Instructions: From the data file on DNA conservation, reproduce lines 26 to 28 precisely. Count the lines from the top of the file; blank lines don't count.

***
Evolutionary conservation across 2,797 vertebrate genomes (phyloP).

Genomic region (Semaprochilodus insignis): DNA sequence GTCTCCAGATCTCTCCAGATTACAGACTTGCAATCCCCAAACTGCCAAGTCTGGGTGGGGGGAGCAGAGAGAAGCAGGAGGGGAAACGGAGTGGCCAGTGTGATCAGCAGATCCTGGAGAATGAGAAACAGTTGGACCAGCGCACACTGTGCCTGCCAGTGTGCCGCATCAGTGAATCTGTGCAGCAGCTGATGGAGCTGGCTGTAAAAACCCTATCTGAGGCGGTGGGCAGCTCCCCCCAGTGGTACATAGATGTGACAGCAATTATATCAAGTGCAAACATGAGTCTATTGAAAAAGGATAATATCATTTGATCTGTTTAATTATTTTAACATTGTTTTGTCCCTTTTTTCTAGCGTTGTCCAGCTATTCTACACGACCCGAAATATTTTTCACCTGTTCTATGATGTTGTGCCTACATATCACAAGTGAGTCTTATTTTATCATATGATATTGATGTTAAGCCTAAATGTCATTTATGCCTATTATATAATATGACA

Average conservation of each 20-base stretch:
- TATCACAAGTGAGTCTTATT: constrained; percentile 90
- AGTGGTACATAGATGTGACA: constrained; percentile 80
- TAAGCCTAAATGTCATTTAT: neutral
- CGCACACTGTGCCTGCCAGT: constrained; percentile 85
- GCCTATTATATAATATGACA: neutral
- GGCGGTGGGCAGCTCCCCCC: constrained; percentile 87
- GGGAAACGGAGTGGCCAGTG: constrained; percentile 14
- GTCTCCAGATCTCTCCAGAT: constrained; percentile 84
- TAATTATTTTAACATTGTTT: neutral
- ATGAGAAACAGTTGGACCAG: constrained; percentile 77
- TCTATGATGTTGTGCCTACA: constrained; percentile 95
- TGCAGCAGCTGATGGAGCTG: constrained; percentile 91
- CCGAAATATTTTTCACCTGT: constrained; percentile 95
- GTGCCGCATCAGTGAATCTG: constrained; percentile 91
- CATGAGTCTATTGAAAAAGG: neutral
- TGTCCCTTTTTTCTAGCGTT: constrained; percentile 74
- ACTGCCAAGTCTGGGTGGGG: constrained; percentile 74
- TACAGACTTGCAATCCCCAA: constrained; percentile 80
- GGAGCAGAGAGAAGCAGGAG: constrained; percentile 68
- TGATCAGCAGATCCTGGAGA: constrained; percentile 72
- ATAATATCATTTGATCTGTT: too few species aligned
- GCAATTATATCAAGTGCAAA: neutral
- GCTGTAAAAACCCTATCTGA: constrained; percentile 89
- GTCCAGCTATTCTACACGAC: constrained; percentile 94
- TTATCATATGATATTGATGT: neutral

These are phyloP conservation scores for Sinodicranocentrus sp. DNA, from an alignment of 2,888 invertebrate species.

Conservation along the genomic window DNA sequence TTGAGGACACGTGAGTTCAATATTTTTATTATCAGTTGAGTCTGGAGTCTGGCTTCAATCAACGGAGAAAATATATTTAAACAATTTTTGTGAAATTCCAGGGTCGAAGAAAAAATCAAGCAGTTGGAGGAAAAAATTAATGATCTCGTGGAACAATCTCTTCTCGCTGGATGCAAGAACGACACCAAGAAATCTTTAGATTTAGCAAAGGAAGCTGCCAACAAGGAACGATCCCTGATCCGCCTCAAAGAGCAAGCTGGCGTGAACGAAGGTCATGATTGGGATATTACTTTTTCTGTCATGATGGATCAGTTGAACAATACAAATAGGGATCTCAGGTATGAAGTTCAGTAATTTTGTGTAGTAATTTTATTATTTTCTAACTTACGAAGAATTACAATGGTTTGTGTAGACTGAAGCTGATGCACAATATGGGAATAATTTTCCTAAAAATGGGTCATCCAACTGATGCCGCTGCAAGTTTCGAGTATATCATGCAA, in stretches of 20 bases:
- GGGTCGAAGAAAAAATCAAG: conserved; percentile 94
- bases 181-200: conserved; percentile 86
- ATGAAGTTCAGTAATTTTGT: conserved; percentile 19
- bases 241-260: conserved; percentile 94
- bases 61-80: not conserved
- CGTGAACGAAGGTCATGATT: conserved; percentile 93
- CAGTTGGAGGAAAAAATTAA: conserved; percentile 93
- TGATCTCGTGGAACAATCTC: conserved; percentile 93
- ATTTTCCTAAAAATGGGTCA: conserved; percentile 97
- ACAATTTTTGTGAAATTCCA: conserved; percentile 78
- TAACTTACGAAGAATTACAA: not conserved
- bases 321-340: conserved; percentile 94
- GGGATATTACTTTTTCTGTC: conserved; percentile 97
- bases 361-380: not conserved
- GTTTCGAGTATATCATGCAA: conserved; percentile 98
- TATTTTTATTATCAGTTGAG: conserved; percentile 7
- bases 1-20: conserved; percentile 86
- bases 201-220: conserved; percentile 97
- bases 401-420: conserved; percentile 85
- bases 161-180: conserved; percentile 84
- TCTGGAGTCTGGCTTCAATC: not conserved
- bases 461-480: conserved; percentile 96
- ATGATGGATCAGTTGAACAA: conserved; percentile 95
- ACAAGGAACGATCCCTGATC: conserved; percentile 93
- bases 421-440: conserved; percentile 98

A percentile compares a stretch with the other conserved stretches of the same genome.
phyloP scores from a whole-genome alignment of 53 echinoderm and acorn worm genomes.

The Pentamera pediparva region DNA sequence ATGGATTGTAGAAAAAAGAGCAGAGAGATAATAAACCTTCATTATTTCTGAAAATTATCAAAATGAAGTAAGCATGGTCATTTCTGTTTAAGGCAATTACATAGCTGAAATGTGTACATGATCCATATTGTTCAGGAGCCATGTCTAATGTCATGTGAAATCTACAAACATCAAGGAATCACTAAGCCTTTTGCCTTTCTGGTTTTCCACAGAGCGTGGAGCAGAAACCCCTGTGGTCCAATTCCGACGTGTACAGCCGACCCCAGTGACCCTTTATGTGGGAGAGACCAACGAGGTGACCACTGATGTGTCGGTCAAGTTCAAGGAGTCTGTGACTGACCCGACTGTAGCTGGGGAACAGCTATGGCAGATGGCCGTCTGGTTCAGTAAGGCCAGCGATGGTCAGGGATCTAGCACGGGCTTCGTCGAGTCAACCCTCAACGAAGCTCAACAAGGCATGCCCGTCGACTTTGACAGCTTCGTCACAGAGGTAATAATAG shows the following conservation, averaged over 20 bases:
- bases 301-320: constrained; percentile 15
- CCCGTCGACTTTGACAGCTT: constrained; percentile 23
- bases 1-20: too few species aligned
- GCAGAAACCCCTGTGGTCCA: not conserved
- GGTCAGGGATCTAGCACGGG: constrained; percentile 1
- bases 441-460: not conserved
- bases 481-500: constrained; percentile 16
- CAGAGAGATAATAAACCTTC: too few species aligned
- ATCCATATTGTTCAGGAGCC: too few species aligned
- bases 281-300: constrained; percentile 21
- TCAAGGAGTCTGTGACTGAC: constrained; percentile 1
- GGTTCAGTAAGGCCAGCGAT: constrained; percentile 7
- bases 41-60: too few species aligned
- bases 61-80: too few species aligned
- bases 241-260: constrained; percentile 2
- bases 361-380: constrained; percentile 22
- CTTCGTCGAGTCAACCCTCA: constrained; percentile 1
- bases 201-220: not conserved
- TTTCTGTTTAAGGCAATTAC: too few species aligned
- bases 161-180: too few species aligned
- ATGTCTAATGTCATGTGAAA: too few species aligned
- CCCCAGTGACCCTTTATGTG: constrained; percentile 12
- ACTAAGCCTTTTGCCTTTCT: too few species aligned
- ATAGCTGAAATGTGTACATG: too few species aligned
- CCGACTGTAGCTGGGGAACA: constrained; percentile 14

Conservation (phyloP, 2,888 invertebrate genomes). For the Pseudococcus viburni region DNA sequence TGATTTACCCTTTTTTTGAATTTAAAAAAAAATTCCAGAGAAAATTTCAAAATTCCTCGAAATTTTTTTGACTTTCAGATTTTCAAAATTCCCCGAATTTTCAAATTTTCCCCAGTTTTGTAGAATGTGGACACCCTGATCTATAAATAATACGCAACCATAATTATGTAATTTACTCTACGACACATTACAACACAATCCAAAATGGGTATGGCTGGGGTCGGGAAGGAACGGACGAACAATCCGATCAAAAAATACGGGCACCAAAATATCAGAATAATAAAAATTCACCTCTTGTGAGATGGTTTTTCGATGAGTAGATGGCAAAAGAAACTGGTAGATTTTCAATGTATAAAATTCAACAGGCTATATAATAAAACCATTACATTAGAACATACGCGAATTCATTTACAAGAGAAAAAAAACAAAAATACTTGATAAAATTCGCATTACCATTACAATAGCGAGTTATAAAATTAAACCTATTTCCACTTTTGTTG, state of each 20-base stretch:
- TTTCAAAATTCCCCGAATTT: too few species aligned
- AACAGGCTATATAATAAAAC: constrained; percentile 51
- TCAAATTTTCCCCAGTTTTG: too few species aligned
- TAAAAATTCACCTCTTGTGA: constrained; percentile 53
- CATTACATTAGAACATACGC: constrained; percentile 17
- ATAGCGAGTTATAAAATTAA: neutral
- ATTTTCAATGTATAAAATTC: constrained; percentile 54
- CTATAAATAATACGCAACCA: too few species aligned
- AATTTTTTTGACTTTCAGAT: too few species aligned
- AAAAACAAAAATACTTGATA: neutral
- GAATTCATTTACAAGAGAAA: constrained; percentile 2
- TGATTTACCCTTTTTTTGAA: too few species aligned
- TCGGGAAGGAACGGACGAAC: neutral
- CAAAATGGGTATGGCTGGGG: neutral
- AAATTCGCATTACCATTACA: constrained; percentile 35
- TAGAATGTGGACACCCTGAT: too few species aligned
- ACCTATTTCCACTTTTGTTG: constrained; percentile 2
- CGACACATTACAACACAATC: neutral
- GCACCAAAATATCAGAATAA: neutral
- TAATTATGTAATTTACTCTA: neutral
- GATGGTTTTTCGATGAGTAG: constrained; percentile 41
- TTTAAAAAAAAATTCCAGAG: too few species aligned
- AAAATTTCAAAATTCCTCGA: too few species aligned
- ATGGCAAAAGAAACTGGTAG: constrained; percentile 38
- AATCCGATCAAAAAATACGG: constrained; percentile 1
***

- GCTGTAAAAACCCTATCTGA: constrained; percentile 89
- GTCCAGCTATTCTACACGAC: constrained; percentile 94
- TTATCATATGATATTGATGT: neutral